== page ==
A big benefit of this approach is that the heavy lifting of the sequencing of the incoming transactions is conducted by layer 0 blockchain (Ethereum as of now, Klaytn possibly in the future :) ). It already works out of the box:


Visualization of a GET token approaching the burn address / black hole.

The benefit of using burning over having a receiver when GET is paid, is that when burning there is no counterparty. Meaning nobody receives the GET. In that situation, there is no clear gainer besides everybody that holds GET. Without such conflicts, the code is less prone to be forked as there is no ‘middleman’ to cut out. As users of the protocol are required to hold GET to use the protocol so any change to this burning will be opposed by all other users.

In addition, if integrators decide not to burn or burn too little for the state changes they propose, their state changes will immediately be excluded from the ticket explorers. It’s quite simple actually — which is a good thing.

The burn address acts as an endpoint. Ticket explorer nodes only consider and validate state changes (or batches thereof) when they are propagated by GET sent to the burn address (using transaction metadata).
  • Like with the ‘proof of work/block header’ in BTC mining, it is very easy to verify the correctness of a GET burn.
  • Providing proof of burn doesn’t guarantee that a state change will be accepted, it is only the first requirement to have it processed/considered by the ticket explorer nodes. As with bitcoin mining, block headers containing false transactions will not be accepted by other miners.
  • Proof of burns happen on-chain and are thus immutably timestamped by a fair and ‘un gameable’ consensus mechanism such as POW (possibly POS for Ethereum in the future).
  • Burning has a cost, so spamming the network with faulty batches/tx’s is expensive, making it cheaper to run a node. More decentralization!
  • The practice of burning has no direct counterparty. Removing the incentive to ‘cut somebody out’ as there is no entity to cut/fork out of.

Surely there is more to be discussed if we move forward in this approach, as for example how to go about checking if enough GET was burned, in a decentralized manner (I have great ideas!). For now, we’ll leave it at this.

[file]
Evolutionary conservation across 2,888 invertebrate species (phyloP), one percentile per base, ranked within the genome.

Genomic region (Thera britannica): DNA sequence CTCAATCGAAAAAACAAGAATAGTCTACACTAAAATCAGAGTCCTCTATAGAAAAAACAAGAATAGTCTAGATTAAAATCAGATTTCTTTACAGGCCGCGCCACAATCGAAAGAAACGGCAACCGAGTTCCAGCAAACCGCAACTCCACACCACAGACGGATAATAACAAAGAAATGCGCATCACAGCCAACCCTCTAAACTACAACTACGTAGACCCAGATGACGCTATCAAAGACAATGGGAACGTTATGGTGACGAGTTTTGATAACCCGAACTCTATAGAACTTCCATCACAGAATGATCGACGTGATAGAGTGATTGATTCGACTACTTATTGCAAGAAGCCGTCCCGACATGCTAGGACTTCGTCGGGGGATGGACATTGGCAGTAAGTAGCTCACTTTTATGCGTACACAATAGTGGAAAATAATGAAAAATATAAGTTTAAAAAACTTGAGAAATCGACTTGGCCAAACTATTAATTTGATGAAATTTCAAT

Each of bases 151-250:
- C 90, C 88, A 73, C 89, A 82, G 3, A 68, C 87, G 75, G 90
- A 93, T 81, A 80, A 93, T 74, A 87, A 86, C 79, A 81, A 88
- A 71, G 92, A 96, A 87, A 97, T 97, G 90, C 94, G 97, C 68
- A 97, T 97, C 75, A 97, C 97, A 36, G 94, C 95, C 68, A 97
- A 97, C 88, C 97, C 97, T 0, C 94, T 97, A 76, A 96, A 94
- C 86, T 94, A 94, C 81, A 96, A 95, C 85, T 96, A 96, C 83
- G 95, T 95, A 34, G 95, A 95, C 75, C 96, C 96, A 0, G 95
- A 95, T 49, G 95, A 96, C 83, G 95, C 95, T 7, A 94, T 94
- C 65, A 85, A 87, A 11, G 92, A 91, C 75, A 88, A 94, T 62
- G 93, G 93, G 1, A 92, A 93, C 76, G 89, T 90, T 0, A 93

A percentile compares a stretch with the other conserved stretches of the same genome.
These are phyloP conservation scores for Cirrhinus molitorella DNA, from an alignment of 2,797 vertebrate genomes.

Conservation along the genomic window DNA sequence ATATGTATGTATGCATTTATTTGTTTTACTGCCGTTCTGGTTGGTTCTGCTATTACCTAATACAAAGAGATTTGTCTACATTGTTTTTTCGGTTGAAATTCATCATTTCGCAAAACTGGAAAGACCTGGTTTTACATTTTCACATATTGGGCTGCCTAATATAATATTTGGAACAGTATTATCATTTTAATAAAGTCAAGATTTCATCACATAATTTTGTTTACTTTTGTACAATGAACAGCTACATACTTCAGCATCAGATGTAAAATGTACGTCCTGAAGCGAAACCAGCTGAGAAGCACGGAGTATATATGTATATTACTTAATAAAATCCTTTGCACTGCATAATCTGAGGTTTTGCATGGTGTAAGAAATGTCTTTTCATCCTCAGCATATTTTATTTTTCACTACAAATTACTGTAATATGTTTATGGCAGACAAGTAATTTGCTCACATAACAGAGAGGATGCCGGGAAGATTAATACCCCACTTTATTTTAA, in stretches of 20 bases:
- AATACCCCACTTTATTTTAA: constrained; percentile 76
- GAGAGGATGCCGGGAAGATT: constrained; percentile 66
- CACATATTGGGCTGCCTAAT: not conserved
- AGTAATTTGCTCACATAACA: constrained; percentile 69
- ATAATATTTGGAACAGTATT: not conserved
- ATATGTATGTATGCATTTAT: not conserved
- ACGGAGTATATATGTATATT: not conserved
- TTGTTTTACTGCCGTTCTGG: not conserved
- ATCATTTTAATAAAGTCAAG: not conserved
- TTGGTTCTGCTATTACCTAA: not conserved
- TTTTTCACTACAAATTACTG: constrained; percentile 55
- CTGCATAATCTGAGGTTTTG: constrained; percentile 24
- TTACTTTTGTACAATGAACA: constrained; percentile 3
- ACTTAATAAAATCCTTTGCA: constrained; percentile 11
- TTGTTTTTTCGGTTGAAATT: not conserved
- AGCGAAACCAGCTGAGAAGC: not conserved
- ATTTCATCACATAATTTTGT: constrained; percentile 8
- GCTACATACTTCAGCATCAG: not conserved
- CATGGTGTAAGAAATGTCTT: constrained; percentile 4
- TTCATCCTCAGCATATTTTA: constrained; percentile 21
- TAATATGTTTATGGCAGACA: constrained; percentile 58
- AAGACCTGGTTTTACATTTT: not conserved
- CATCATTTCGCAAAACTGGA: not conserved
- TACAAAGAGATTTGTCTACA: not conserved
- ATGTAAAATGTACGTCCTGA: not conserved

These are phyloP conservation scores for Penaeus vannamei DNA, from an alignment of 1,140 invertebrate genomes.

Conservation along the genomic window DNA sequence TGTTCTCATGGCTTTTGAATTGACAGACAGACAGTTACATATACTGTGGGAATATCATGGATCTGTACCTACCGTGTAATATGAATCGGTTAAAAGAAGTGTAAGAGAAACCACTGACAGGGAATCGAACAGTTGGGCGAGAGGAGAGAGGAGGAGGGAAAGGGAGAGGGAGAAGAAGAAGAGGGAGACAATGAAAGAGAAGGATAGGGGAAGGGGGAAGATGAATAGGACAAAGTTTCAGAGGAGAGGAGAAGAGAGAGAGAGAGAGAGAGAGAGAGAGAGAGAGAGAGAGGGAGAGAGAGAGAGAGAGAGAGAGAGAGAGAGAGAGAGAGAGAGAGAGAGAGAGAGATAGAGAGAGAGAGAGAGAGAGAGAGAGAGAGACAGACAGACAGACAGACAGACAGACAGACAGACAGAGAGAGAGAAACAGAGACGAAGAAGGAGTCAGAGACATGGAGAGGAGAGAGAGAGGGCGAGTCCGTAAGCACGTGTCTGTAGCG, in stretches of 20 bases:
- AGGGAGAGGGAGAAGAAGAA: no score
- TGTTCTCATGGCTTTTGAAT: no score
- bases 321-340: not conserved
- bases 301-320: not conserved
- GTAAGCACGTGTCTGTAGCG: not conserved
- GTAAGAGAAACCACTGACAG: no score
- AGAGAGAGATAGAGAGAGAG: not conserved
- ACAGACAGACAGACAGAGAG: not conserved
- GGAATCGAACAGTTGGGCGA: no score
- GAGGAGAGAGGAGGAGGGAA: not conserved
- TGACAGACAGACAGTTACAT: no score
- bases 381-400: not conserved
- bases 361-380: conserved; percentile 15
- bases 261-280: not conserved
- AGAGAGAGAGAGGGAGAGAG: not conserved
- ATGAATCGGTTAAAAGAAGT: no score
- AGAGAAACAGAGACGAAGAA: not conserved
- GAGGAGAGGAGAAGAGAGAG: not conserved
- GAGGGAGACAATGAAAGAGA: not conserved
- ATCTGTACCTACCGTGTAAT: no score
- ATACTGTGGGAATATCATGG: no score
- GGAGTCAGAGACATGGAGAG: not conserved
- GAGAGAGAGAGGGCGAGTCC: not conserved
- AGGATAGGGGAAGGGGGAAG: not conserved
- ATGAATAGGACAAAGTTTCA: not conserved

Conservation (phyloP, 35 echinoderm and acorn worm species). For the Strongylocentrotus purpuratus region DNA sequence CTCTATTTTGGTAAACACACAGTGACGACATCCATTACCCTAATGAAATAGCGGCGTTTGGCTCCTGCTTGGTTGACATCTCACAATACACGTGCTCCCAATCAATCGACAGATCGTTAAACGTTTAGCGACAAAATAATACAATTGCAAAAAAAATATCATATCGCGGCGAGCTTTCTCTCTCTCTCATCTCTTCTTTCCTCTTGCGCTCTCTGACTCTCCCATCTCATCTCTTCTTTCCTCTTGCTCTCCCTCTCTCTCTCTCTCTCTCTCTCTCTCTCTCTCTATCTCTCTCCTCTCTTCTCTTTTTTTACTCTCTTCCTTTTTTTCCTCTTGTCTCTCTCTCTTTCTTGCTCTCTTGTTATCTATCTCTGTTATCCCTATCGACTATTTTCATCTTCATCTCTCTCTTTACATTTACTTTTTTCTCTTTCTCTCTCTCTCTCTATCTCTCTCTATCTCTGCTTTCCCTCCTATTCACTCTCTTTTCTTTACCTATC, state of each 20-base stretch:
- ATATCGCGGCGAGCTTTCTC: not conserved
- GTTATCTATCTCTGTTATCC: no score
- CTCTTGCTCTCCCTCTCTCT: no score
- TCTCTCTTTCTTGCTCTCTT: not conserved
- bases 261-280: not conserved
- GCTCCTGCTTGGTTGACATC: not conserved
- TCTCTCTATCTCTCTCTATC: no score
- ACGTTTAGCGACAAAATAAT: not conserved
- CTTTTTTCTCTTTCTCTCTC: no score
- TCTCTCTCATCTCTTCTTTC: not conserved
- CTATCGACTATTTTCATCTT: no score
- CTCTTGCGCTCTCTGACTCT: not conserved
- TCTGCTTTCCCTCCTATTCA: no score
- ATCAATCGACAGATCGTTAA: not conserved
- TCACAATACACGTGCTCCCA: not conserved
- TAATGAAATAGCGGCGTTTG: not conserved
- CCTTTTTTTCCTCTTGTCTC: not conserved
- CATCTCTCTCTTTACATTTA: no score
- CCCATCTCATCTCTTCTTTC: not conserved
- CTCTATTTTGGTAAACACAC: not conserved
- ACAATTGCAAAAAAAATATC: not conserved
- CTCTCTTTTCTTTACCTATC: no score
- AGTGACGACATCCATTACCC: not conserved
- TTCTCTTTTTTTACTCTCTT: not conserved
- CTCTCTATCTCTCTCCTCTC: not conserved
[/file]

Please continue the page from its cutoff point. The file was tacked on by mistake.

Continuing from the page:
This feature is NOT implemented yet. It is still a work in progress. Hence I would label it more of a suggestion/proposal than anything else. If you have ideas, critique or suggested improvements I would love to discuss them!

Servicing high demand ticket sales requires a robust server infrastructure. In addition, the GET Protocol tickets are 100% digital so ensuring the continued availability of state and short response time is crucial.

This system ensures GET can run another server for our API in Korea resulting that it’s just as fast even on the other side of the world. Even while you log in with your original (for example, Dutch) account. GUS makes sure that all the user accounts and profile information will be synced, shared and work on each server.

If you want to know more about GUS, check out the technical update of the November ’19 blog.

Up until now, the GET Protocol has only conducted major ticket sales in Europe, hence our server clusters are currently located in Frankfurt. As we are servicing events in Korea moving forward where we expect the traffic to be far more intense. Our development team has been working on deploying, optimizing and testing the Asian server clusters. To great success.

We welcome the Korean servers into the GET family!

More about GET Protocol

A blockchain-based honest ticketing solution for all.

Any questions or want to know more about what we do? Join our active Telegram community for any questions you might have, read our whitepaper, visit the website, join the discussion on the GET Protocol Reddit. Or get yourself a smart event ticket in our sandbox environment. Download the GUTS Tickets app on iOS or Android.

GET Protocol

GET Protocol updates and announcements

Thanks to Kasper Keunen

Olivier Biggs

Written by

Marketeer at GET Protocol https://get-protocol.io & https://guts.tickets/

GET Protocol

GET Protocol updates and announcements